Let $P,Q,R$ be probability measures on the real line. If these are discrete, we can show \begin{equation} D_{\mathrm{KL}}(P\ast R\,\Vert\,Q\ast R)\le D_{\mathrm{KL}}(P\,\Vert\,Q) \end{equation} by using the log sum inequality, where $D_{\mathrm{KL}}(P\,\Vert\,Q)=\int \log\left(\frac{dP}{dQ}\right) dP$ is KL divergence and $\ast$ is convolution. Is the above inequality true when $P,Q,R$ are not necessarily discrete?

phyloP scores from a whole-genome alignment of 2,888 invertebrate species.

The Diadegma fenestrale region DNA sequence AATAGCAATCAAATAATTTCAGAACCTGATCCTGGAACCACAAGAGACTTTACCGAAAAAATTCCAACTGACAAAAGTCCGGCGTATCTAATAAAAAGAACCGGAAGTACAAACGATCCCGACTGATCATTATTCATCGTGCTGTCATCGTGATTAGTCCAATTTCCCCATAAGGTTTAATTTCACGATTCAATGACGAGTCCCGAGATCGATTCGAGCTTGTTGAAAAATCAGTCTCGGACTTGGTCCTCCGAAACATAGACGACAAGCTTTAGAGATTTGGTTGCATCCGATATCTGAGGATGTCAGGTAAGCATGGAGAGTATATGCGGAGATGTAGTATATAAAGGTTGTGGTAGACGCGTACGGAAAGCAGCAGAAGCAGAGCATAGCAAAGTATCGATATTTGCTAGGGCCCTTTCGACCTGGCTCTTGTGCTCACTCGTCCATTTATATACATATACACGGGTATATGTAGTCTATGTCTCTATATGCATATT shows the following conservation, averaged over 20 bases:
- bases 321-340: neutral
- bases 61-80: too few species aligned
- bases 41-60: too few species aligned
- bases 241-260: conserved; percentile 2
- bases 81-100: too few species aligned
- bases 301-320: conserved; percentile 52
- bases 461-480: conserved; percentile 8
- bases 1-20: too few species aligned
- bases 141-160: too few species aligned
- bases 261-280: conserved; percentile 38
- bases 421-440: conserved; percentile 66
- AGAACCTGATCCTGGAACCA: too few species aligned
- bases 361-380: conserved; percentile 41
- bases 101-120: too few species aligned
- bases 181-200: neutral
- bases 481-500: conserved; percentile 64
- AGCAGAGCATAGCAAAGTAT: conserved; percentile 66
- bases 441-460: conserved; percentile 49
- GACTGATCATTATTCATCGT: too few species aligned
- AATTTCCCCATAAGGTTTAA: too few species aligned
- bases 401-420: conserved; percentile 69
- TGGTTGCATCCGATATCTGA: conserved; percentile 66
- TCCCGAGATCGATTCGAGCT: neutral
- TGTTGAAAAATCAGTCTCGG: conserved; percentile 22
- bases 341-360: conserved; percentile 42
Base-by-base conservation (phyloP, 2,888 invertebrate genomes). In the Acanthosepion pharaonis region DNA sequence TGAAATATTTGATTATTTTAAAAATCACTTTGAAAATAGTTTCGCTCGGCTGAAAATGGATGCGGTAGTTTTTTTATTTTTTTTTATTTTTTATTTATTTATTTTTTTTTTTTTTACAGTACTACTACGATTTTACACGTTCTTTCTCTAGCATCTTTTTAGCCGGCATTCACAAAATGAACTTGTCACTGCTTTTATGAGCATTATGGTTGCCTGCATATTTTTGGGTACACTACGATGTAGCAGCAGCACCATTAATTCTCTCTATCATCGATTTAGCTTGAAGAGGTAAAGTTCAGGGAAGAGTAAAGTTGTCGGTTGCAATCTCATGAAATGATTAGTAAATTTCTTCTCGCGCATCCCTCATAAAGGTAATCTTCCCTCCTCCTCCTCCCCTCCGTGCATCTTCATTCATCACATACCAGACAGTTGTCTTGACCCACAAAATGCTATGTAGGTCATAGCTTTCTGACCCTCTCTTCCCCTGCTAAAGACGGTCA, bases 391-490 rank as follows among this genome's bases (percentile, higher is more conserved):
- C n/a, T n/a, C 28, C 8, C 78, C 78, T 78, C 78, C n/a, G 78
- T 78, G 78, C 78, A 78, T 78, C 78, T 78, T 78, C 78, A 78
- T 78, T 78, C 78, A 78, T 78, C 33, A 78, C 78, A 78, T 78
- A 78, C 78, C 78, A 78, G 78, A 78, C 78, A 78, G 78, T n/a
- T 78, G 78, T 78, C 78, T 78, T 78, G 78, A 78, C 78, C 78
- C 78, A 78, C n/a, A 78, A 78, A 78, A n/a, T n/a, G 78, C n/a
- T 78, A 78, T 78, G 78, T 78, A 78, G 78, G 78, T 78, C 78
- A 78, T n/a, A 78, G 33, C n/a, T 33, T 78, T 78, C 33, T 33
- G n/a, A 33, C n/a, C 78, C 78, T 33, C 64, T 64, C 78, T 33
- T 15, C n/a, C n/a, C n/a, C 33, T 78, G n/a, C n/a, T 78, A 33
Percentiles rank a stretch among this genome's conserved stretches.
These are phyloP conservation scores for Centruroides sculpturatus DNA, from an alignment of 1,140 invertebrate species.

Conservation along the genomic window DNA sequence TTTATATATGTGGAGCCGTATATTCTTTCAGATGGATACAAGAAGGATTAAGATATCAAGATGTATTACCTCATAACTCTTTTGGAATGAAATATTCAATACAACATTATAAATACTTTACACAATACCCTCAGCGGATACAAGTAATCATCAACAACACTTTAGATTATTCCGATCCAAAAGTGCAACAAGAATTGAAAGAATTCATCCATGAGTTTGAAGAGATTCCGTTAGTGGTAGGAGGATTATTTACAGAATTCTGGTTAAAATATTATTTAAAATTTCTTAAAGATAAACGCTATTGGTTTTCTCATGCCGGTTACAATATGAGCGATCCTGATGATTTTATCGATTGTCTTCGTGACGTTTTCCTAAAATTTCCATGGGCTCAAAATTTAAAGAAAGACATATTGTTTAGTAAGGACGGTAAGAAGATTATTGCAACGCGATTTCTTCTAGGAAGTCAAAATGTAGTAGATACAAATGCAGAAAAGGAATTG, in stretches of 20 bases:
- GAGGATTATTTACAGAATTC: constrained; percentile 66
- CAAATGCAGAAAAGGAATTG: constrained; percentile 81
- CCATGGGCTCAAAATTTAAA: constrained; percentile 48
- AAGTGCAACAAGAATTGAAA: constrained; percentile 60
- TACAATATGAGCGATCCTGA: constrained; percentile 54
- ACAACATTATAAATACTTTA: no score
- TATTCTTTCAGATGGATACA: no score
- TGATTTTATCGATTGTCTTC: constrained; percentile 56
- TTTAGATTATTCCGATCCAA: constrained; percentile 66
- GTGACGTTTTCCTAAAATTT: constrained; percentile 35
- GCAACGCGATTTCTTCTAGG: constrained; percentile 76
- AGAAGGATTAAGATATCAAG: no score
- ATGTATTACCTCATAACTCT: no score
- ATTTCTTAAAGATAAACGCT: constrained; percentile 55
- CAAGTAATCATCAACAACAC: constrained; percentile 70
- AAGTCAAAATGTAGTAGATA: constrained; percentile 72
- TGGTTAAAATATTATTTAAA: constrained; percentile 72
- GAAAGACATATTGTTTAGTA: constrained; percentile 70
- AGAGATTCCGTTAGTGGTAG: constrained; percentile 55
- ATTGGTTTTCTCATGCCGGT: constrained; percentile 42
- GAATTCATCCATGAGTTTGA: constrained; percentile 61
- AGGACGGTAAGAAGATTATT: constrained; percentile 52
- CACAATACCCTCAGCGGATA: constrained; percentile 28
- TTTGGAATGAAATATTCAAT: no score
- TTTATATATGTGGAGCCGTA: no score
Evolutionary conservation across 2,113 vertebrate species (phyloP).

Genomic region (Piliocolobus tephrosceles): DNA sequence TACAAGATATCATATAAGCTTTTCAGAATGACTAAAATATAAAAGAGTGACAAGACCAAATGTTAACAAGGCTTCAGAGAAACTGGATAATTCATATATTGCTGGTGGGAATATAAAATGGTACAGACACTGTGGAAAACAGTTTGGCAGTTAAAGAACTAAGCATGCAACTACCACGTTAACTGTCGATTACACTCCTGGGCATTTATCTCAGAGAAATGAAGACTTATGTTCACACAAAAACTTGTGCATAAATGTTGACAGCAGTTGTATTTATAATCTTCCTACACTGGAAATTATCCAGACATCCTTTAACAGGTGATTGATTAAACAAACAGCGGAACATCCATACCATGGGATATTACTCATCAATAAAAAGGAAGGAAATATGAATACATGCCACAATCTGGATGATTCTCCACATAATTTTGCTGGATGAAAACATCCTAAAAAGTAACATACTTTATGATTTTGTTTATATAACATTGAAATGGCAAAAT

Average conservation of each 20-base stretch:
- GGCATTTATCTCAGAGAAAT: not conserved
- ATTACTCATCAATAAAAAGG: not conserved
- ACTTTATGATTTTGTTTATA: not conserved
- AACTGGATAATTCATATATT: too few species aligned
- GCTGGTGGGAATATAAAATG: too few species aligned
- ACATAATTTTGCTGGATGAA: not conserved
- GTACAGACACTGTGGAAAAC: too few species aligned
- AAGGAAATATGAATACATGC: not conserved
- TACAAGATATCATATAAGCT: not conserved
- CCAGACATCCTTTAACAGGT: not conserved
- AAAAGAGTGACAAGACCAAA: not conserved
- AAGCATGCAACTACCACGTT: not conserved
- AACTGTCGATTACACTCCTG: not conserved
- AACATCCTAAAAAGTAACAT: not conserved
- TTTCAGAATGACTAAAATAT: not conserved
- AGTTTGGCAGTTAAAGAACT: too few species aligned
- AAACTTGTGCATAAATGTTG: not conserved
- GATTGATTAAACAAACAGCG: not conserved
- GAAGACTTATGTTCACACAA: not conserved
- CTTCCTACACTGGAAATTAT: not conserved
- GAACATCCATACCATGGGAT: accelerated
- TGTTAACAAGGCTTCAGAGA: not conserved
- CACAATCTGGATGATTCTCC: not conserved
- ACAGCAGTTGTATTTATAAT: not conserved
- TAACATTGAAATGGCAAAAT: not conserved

$\begingroup$ I am specially interested in a case where R is normal distribution. $\endgroup$ – selami Feb 12 '19 at 7:05
The KL divergence cannot increase after passing both distributions through the same Markov kernel (in your case, convolution with $R$). This is an immediate consequence of the data processing inequality: https://en.wikipedia.org/wiki/Data_processing_inequality